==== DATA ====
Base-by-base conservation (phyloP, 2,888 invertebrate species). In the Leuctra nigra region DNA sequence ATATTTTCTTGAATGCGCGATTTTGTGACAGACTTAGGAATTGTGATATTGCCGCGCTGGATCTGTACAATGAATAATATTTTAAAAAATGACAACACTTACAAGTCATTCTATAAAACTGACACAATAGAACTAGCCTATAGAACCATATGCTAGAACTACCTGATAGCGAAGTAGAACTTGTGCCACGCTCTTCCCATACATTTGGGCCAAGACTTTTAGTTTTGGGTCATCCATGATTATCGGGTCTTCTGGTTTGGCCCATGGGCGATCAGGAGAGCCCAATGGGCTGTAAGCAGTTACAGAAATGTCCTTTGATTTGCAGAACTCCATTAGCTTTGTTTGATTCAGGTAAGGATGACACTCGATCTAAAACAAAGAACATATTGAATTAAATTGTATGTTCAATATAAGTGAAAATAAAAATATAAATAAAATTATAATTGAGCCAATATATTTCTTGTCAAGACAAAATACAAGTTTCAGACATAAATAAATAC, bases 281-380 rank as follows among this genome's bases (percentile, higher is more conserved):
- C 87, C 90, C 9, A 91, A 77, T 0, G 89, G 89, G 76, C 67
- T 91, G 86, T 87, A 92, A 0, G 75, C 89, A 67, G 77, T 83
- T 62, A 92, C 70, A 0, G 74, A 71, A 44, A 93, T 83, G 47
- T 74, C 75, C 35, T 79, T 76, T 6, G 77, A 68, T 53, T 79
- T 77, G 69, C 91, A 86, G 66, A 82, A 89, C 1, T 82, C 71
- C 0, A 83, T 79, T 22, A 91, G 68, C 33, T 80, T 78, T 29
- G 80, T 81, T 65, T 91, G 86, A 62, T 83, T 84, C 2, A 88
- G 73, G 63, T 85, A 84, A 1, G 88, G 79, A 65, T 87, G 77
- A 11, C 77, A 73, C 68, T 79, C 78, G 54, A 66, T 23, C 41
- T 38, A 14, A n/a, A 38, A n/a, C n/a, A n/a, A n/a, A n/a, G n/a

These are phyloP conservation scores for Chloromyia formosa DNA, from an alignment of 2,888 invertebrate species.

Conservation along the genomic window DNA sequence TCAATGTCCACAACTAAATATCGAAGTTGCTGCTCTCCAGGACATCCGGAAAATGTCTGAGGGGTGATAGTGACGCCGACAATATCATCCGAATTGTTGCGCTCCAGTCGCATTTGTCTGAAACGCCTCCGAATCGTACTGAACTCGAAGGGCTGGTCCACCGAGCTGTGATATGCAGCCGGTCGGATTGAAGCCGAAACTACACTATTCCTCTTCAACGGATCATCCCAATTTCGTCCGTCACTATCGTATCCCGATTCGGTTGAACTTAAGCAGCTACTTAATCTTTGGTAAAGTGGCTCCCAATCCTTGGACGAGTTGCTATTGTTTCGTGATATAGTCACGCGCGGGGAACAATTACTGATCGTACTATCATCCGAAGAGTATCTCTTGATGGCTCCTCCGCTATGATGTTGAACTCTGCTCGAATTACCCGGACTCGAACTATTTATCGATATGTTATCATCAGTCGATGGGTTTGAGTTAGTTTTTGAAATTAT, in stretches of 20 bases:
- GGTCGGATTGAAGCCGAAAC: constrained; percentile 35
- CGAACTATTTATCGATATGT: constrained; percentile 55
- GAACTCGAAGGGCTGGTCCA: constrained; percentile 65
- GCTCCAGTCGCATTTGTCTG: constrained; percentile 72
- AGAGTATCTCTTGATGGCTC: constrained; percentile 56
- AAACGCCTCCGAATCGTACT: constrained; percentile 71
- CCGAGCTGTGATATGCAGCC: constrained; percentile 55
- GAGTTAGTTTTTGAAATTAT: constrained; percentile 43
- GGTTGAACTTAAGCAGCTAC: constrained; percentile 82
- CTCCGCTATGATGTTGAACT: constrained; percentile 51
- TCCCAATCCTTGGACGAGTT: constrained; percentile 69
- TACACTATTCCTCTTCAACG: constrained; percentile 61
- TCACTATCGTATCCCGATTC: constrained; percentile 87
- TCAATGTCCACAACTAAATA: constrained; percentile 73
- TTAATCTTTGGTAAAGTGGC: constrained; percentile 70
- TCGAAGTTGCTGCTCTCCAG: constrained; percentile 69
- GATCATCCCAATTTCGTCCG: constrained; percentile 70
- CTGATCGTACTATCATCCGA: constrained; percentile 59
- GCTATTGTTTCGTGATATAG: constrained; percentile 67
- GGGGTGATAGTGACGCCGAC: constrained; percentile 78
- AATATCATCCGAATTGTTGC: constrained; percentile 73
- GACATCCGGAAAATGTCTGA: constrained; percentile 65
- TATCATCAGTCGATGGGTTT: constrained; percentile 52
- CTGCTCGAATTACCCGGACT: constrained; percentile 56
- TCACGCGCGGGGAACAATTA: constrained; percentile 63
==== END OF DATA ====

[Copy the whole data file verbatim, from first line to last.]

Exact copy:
Base-by-base conservation (phyloP, 2,888 invertebrate species). In the Leuctra nigra region DNA sequence ATATTTTCTTGAATGCGCGATTTTGTGACAGACTTAGGAATTGTGATATTGCCGCGCTGGATCTGTACAATGAATAATATTTTAAAAAATGACAACACTTACAAGTCATTCTATAAAACTGACACAATAGAACTAGCCTATAGAACCATATGCTAGAACTACCTGATAGCGAAGTAGAACTTGTGCCACGCTCTTCCCATACATTTGGGCCAAGACTTTTAGTTTTGGGTCATCCATGATTATCGGGTCTTCTGGTTTGGCCCATGGGCGATCAGGAGAGCCCAATGGGCTGTAAGCAGTTACAGAAATGTCCTTTGATTTGCAGAACTCCATTAGCTTTGTTTGATTCAGGTAAGGATGACACTCGATCTAAAACAAAGAACATATTGAATTAAATTGTATGTTCAATATAAGTGAAAATAAAAATATAAATAAAATTATAATTGAGCCAATATATTTCTTGTCAAGACAAAATACAAGTTTCAGACATAAATAAATAC, bases 281-380 rank as follows among this genome's bases (percentile, higher is more conserved):
- C 87, C 90, C 9, A 91, A 77, T 0, G 89, G 89, G 76, C 67
- T 91, G 86, T 87, A 92, A 0, G 75, C 89, A 67, G 77, T 83
- T 62, A 92, C 70, A 0, G 74, A 71, A 44, A 93, T 83, G 47
- T 74, C 75, C 35, T 79, T 76, T 6, G 77, A 68, T 53, T 79
- T 77, G 69, C 91, A 86, G 66, A 82, A 89, C 1, T 82, C 71
- C 0, A 83, T 79, T 22, A 91, G 68, C 33, T 80, T 78, T 29
- G 80, T 81, T 65, T 91, G 86, A 62, T 83, T 84, C 2, A 88
- G 73, G 63, T 85, A 84, A 1, G 88, G 79, A 65, T 87, G 77
- A 11, C 77, A 73, C 68, T 79, C 78, G 54, A 66, T 23, C 41
- T 38, A 14, A n/a, A 38, A n/a, C n/a, A n/a, A n/a, A n/a, G n/a

These are phyloP conservation scores for Chloromyia formosa DNA, from an alignment of 2,888 invertebrate species.

Conservation along the genomic window DNA sequence TCAATGTCCACAACTAAATATCGAAGTTGCTGCTCTCCAGGACATCCGGAAAATGTCTGAGGGGTGATAGTGACGCCGACAATATCATCCGAATTGTTGCGCTCCAGTCGCATTTGTCTGAAACGCCTCCGAATCGTACTGAACTCGAAGGGCTGGTCCACCGAGCTGTGATATGCAGCCGGTCGGATTGAAGCCGAAACTACACTATTCCTCTTCAACGGATCATCCCAATTTCGTCCGTCACTATCGTATCCCGATTCGGTTGAACTTAAGCAGCTACTTAATCTTTGGTAAAGTGGCTCCCAATCCTTGGACGAGTTGCTATTGTTTCGTGATATAGTCACGCGCGGGGAACAATTACTGATCGTACTATCATCCGAAGAGTATCTCTTGATGGCTCCTCCGCTATGATGTTGAACTCTGCTCGAATTACCCGGACTCGAACTATTTATCGATATGTTATCATCAGTCGATGGGTTTGAGTTAGTTTTTGAAATTAT, in stretches of 20 bases:
- GGTCGGATTGAAGCCGAAAC: constrained; percentile 35
- CGAACTATTTATCGATATGT: constrained; percentile 55
- GAACTCGAAGGGCTGGTCCA: constrained; percentile 65
- GCTCCAGTCGCATTTGTCTG: constrained; percentile 72
- AGAGTATCTCTTGATGGCTC: constrained; percentile 56
- AAACGCCTCCGAATCGTACT: constrained; percentile 71
- CCGAGCTGTGATATGCAGCC: constrained; percentile 55
- GAGTTAGTTTTTGAAATTAT: constrained; percentile 43
- GGTTGAACTTAAGCAGCTAC: constrained; percentile 82
- CTCCGCTATGATGTTGAACT: constrained; percentile 51
- TCCCAATCCTTGGACGAGTT: constrained; percentile 69
- TACACTATTCCTCTTCAACG: constrained; percentile 61
- TCACTATCGTATCCCGATTC: constrained; percentile 87
- TCAATGTCCACAACTAAATA: constrained; percentile 73
- TTAATCTTTGGTAAAGTGGC: constrained; percentile 70
- TCGAAGTTGCTGCTCTCCAG: constrained; percentile 69
- GATCATCCCAATTTCGTCCG: constrained; percentile 70
- CTGATCGTACTATCATCCGA: constrained; percentile 59
- GCTATTGTTTCGTGATATAG: constrained; percentile 67
- GGGGTGATAGTGACGCCGAC: constrained; percentile 78
- AATATCATCCGAATTGTTGC: constrained; percentile 73
- GACATCCGGAAAATGTCTGA: constrained; percentile 65
- TATCATCAGTCGATGGGTTT: constrained; percentile 52
- CTGCTCGAATTACCCGGACT: constrained; percentile 56
- TCACGCGCGGGGAACAATTA: constrained; percentile 63